But this is the best, most poetic way to describe the movie’s philosophy. It’s what Sonmi-451 says to the unseen masses of her time:
Our lives are not our own. From womb to tomb, we are bound to others, past and present. And by each crime, and every kindness, we birth our future.
Sometimes this future is birthed in another lifetime. It’s karma. Broadbent’s character traps a man in one lifetime only to be trapped himself in another. Hanks’ character is corrupt first-worlder amid the island natives in 1849, then island native in a far-off future dealing with first-worlder Halle Berry (the incorruptible). When Berry and Hanks meet in 1973, he falls for her (easy to do) because he senses he already knows her (though, chronologically, their paths have yet to cross). When Berry and Whishaw, the proprietor of a 1970s record/head shop, listen, entranced, to a very rare 1930s recording of the “Cloud Atlas Symphony,” both feel they’ve heard it before. They have: he as composer, she as wife of corrupt collaborator.
More often, though, the future, and the karma, is birthed within one’s own lifetime. The kindness Ewing shows the escaped slave Autua (David Gyasi) is returned to him when Autua saves him from the machinations of Dr. Henry Goose. The kindness Cavendish and the others show by returning to save Mr. Meeks (Robert Fyfe) is returned to them when Meeks, finding his voice in a pub, rallies football hooligans to save them from Big Nurse (Hugo Weaving). Zachry twice saves Meronym’s life, despite a voodooish demon, Old Georgie (Weaving), whispering in his ear; and in the end, at the last moment, when all hope seems lost, she returns to save him and his daughter from marauding cannibals.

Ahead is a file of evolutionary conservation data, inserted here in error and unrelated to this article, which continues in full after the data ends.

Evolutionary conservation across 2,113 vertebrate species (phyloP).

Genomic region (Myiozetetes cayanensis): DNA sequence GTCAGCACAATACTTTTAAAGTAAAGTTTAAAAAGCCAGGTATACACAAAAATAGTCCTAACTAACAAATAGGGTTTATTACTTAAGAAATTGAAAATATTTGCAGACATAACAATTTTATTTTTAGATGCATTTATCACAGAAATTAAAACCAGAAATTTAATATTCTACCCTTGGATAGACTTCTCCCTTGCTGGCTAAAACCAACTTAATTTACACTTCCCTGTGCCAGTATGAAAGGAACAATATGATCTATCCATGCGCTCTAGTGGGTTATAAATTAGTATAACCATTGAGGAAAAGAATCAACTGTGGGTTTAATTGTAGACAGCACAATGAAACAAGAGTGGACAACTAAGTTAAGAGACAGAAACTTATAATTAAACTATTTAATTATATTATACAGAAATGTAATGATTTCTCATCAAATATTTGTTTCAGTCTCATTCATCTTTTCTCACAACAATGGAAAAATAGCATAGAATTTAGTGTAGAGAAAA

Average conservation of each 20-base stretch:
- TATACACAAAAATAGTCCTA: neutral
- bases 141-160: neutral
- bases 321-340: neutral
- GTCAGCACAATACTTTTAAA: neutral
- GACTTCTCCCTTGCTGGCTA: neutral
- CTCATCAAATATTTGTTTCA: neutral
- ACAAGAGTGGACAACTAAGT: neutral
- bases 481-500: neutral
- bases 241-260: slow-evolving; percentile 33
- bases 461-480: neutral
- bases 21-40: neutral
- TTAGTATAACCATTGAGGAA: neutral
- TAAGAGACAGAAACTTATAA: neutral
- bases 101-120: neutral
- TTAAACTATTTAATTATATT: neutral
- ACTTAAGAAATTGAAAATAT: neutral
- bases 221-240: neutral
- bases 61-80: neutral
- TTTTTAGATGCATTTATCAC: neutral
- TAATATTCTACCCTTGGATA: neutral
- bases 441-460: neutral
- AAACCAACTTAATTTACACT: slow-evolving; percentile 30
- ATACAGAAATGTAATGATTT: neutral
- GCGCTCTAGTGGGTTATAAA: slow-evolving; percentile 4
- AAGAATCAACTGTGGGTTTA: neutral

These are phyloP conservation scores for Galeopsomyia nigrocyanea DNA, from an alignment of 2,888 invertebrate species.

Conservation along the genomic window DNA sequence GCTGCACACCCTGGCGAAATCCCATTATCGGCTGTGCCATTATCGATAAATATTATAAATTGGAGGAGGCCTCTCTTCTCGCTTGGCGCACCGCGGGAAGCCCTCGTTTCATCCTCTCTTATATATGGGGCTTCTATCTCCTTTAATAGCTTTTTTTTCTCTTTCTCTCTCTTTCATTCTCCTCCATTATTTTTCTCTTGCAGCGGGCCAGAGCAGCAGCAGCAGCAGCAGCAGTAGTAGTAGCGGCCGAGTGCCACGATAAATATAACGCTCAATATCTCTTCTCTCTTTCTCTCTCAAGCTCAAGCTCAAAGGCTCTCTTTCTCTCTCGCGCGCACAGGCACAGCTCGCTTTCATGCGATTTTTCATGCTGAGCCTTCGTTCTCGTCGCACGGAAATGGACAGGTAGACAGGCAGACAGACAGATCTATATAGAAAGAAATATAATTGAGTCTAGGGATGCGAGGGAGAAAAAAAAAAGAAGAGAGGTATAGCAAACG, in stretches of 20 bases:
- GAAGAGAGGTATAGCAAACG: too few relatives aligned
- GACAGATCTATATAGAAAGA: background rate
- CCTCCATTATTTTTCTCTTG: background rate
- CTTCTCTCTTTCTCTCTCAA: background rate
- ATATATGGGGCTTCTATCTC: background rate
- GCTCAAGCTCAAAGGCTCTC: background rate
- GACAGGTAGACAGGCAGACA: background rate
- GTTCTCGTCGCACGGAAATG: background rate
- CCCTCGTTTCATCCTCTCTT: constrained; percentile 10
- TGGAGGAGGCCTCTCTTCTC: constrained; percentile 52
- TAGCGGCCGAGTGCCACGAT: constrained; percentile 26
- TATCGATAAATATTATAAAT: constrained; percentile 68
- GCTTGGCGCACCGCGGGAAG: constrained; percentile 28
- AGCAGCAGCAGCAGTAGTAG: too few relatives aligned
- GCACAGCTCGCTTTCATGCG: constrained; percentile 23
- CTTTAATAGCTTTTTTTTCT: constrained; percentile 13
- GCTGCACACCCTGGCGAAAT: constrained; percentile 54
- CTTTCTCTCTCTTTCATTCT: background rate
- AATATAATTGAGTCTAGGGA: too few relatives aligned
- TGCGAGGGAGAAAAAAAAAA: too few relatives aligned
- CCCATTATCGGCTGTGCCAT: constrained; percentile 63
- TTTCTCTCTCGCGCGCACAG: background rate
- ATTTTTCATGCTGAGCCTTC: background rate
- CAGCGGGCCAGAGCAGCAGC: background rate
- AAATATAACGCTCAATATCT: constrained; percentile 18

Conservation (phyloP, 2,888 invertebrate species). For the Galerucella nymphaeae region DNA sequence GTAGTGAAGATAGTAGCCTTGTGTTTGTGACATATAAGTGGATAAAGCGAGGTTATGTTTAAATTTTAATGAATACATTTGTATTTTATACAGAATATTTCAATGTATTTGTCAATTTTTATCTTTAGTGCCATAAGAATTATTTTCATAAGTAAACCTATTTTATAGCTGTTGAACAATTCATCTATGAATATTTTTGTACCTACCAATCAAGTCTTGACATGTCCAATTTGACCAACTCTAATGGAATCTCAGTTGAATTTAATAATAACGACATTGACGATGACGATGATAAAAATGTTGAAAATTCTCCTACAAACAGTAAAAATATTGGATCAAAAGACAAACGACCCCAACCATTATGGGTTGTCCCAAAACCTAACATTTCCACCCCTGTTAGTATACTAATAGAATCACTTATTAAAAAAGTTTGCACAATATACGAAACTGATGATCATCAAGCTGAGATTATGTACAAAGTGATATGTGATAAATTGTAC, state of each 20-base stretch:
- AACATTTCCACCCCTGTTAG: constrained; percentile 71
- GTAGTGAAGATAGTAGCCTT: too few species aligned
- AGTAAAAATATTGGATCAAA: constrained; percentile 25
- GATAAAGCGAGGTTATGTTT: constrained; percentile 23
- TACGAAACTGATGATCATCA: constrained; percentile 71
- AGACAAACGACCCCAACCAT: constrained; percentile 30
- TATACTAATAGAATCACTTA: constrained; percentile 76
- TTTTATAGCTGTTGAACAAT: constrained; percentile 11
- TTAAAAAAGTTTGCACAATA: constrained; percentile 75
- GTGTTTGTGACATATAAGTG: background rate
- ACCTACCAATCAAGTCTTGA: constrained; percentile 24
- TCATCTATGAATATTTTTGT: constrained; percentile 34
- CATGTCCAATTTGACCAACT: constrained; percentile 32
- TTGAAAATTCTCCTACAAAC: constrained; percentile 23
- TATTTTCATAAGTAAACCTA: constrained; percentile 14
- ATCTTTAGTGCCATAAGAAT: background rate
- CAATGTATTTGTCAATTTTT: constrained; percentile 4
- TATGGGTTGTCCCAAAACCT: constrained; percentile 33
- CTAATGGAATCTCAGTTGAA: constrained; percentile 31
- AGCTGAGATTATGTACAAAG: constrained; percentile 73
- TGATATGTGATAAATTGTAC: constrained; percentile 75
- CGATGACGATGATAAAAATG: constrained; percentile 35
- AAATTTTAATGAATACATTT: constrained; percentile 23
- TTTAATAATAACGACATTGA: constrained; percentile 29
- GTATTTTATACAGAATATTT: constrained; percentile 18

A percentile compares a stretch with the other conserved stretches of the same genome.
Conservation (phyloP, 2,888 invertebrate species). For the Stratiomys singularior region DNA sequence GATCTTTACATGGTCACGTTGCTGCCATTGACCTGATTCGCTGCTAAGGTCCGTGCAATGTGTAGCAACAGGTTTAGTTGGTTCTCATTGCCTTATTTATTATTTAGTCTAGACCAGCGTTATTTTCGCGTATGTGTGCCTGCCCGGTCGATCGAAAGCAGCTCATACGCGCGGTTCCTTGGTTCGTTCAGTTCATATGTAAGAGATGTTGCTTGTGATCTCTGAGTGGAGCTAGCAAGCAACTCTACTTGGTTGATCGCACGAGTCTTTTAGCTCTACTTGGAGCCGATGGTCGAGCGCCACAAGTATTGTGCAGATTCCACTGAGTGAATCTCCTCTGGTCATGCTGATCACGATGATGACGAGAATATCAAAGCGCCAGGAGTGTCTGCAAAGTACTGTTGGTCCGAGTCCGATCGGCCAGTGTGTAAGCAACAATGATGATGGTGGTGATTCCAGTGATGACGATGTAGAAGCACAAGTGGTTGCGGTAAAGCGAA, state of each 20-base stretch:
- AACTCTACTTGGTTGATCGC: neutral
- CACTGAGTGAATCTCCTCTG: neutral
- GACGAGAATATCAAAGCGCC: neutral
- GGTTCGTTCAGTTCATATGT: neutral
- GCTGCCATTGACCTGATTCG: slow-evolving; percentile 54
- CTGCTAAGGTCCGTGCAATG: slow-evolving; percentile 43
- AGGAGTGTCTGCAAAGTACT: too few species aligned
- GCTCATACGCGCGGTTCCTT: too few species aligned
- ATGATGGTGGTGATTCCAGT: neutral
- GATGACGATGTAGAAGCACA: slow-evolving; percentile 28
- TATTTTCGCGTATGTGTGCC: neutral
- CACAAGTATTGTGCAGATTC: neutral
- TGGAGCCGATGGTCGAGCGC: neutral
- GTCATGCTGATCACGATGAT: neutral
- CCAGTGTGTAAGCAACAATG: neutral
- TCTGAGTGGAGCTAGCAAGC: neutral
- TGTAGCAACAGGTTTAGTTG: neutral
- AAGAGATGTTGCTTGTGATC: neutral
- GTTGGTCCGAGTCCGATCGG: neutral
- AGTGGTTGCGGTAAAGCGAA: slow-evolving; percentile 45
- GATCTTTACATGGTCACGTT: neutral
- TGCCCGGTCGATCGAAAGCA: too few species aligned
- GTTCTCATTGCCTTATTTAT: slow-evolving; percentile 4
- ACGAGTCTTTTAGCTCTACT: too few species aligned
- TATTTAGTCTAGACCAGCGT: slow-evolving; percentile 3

In fact, every story but one (maybe two) has a happy, Hollywood ending. Ewing, saved, returns to San Francisco, stands up to his father-in-law (Weaving), and becomes an abolitionist. Luisa Ray publishes her scoop about oil companies conspiring to create a nuclear disaster. Cavendish escapes the old folks’ home and is reunited with his true love (Susan Sarandon). Zachry and Meronym become husband and wife and perpetuate the species with children and grandchildren, to whom Zachry tells his tales around a campfire.
The two less-than-happy endings? In 2144, Sonmi-451 discovers that replicants, rather than “ascending” to a higher place, are killed, skinned, and served as food to the purebloods. “They feed us to us,” she says, stunned. This echoes similar sentiments in other eras. “The weak are meat and the strong do eat,” says Dr. Goose as he attempts to kill a weakened Ewing. “Soylent Green is people!” Cavendish shouts during his first failed attempt at escape. Plus the cannibals of the post-apocalyptic future. This fate awaits Sonmi-451, too. But first she gets word out to the masses. She changes the world. It would be more poignant, however, if we understood why Hae-Joo Chang saw her as “The One.” What is it with the Wachowskis and “The One” anyway? Can’t they get off that fucking horse? Can’t Hollywood? Can’t … all of us?
The other sad ending is from the 1930s, when Frobisher, the talented gay guy, for no good reason, kills himself. Someone alert Vito Russo.
But each story mostly builds toward happy endings; and the movie leaves us in the far-off future with humanity returned to its natural state: telling stories around campfires.
“Cloud Atlas” is, again, ambitious, and often beautiful. I think of Tykwer’s shots of Luisa Ray going over the bridge and into the water, then ascending. I was rarely bored. The nearly three-hour runtime went by like that. And a lot of the words, which come from David Mitchell’s novel, are just glorious.
But for all its unconventionality, each story, by itself, is utterly conventional, as is the connective tissue between the stories. “Cloud Atlas” takes our most unknowable questions, about life and love, and makes the answers obvious. In this way, it’s like almost every Hollywood movie ever made.